What to Expect When the Baby Is Crowning

Pregnant woman in the delivery room

Labor and delivery culminates with a baby crowning and the birth of his or her entire body. While the miracle of childbirth never ceases to amaze us, the idea of a baby fitting through such a small area in the body can be scary, especially for first time mothers.

Changes During Pregnancy

Birth crowning isn't just a process that happens all at once. In fact, your body will begin to ready itself for labor and delivery several weeks before the actual big event. A baby crowning is just one of the steps for the delivery of a baby.

A typical pregnancy lasts around 40 weeks, although that amount of time can vary from one woman to the next. As much as a month before the actual delivery, your baby's head may begin to move into your pelvis. This is called engagement. You may be able to breathe a little easier since your baby will not be pushing against your lungs. However, you may also notice an increased pressure on your bladder as your baby's position has shifted.

As your pregnancy progresses and settles deeper into the pelvic cavity, you may notice that he or she is not as active. You may also experience pressure inside your vagina as the baby presses against the pelvic floor muscles. This is normal as well. Remember that during the last month, your baby is putting on more weight which accounts for the increased pressure as well.

As baby's body changes, so does yours. Many women experience Braxton Hicks contractions, sometimes mistake those for the real deal. In fact, Braxton Hicks contractions are your body's way of readying itself for labor. In the same respect, your cervix will begin to soften in preparation for your baby's passage through the birth canal and out your vagina.

The Process of Baby Crowning

Your cervix must be dilated 10 centimeters and effaced 100 percent before birth crowning begins. Baby crowning is official once a baby's head remains visible even when a contraction has ended. As a woman pushes, the head may be visible but after the contraction ends, the head may retract out of view. Crowning is not realized until the head remains in view.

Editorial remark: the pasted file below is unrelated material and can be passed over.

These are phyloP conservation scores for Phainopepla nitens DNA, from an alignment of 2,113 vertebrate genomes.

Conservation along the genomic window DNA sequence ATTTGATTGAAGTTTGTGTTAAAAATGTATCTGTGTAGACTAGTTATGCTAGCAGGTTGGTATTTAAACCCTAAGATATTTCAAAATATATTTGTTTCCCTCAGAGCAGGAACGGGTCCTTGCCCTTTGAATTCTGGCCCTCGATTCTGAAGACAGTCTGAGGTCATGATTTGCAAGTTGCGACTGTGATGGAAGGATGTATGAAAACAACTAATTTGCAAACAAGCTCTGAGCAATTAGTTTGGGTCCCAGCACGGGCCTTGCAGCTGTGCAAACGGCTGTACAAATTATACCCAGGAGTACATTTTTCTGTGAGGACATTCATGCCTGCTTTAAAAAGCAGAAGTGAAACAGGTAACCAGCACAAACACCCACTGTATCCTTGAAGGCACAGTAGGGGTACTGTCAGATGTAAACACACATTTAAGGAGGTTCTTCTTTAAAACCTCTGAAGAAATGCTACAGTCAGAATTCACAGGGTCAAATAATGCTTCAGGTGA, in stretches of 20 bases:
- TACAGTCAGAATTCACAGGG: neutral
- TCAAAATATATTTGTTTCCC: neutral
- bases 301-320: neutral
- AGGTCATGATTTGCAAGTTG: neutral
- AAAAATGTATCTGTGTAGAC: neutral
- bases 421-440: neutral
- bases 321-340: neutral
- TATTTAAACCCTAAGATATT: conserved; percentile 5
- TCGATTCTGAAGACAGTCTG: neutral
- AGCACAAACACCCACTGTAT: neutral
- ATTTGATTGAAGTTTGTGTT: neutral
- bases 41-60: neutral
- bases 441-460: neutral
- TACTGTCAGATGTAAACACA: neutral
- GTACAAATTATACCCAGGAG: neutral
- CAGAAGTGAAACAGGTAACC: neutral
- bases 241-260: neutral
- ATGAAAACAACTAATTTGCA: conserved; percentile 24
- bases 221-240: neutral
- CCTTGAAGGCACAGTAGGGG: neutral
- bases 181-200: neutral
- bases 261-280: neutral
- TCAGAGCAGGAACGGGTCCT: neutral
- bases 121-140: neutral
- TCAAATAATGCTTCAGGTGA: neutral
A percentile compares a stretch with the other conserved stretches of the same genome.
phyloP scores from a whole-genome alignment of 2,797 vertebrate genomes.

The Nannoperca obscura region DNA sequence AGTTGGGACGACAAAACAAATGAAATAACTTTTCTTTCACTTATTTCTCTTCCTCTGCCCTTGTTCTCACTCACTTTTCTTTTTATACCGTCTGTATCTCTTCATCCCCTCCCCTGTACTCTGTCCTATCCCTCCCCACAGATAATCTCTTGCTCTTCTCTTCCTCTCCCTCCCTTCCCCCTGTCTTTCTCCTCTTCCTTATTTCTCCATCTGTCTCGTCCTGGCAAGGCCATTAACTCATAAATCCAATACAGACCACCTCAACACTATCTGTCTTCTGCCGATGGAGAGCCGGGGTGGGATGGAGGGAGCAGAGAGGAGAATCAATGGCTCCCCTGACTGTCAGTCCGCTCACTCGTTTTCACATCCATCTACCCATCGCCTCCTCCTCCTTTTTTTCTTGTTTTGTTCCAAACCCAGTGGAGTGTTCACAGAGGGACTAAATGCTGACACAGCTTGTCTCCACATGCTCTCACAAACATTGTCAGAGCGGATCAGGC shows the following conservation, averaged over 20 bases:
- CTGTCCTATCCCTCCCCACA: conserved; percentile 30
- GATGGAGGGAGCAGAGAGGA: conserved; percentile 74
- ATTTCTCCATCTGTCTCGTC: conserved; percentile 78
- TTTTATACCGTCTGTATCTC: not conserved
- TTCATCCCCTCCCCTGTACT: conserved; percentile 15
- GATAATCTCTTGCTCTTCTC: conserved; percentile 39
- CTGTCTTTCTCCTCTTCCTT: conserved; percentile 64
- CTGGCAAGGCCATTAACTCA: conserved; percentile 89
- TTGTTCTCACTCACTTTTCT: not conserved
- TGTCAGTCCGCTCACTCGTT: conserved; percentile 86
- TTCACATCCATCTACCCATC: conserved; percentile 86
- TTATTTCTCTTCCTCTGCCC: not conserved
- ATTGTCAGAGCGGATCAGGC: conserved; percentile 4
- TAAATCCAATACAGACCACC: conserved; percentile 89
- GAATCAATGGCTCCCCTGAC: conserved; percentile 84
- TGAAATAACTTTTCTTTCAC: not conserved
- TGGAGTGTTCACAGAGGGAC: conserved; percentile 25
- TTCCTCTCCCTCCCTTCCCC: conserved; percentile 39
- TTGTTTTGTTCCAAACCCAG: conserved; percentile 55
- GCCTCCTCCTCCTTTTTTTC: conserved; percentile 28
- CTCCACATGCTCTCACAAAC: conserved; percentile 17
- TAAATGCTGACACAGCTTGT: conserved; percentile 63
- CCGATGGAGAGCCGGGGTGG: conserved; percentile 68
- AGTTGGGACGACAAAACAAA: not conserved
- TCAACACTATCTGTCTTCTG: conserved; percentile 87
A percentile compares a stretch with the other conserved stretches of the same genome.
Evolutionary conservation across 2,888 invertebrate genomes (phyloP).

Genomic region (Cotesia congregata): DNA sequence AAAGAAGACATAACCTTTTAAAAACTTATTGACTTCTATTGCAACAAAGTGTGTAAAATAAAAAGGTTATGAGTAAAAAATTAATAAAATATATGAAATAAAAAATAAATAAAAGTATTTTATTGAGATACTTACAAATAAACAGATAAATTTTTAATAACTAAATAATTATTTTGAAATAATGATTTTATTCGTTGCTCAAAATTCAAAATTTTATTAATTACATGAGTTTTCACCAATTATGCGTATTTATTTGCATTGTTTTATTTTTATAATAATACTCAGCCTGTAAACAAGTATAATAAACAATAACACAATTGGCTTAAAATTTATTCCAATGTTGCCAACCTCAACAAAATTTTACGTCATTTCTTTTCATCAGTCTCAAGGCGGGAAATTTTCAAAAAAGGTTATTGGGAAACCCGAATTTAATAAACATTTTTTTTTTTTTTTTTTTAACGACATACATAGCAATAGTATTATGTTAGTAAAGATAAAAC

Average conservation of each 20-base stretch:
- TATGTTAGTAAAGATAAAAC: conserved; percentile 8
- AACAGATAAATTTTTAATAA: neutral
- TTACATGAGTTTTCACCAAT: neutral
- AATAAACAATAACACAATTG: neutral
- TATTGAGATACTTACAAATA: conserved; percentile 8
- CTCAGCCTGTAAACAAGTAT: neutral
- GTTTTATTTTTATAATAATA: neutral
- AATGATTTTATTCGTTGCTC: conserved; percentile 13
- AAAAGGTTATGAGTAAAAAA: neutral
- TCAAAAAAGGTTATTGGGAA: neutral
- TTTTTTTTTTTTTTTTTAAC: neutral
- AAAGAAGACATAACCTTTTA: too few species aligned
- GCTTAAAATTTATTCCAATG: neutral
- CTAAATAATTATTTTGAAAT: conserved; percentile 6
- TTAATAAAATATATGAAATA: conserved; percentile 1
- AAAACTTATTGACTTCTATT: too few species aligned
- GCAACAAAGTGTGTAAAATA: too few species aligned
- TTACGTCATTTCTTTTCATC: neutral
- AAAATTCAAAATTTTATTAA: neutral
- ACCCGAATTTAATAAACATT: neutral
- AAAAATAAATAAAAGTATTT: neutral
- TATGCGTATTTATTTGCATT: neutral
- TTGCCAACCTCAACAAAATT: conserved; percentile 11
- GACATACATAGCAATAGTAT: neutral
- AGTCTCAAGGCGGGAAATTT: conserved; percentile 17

• What does it feel like? For many women, the idea of childbirth is an intimidating one, so it helps to understand what is going to happen. During birth crowning, you will probably experience a burning sensation, unless you have been given an epidural. This is often called the "ring of fire."
  • What should you do? Most of the time you will be instructed to stop pushing when you feel the burning or stinging sensation. While it may be difficult to do so, this will lessen the risk of tearing as your baby is delivered. After a short time, you will no longer experience this feeling because the pressure of your baby's head will actually numb the nerves in your vagina. This is nature's way of anesthetizing you.

Fighting the Urge to Push

The urge to push can be overwhelming, but until your doctor, midwife, or nurse gives you the okay, you should try to fight that urge.

  • Try to relax the muscles of the perineal floor, which are located between the rectum and the vagina.
  • Relax your entire body as much as possible. Your birthing partner can help by massaging you and playing relaxing music.
  • Rely on deep breathing patterns to help you focus on relaxing. Your birthing partner can help you with this as well by breathing with you and providing a focal point to focus on.
  • Don't fight your contractions, but instead allow them to help your body with the birthing process.

Finally, once your baby begins to crown, the hard part is usually over. The rest of baby's body will follow naturally. If you have any questions or concerns about this process, be sure and discuss them in detail with your physician of midwife. Remember, the birth of your baby is a natural process.

What to Expect When the Baby Is Crowning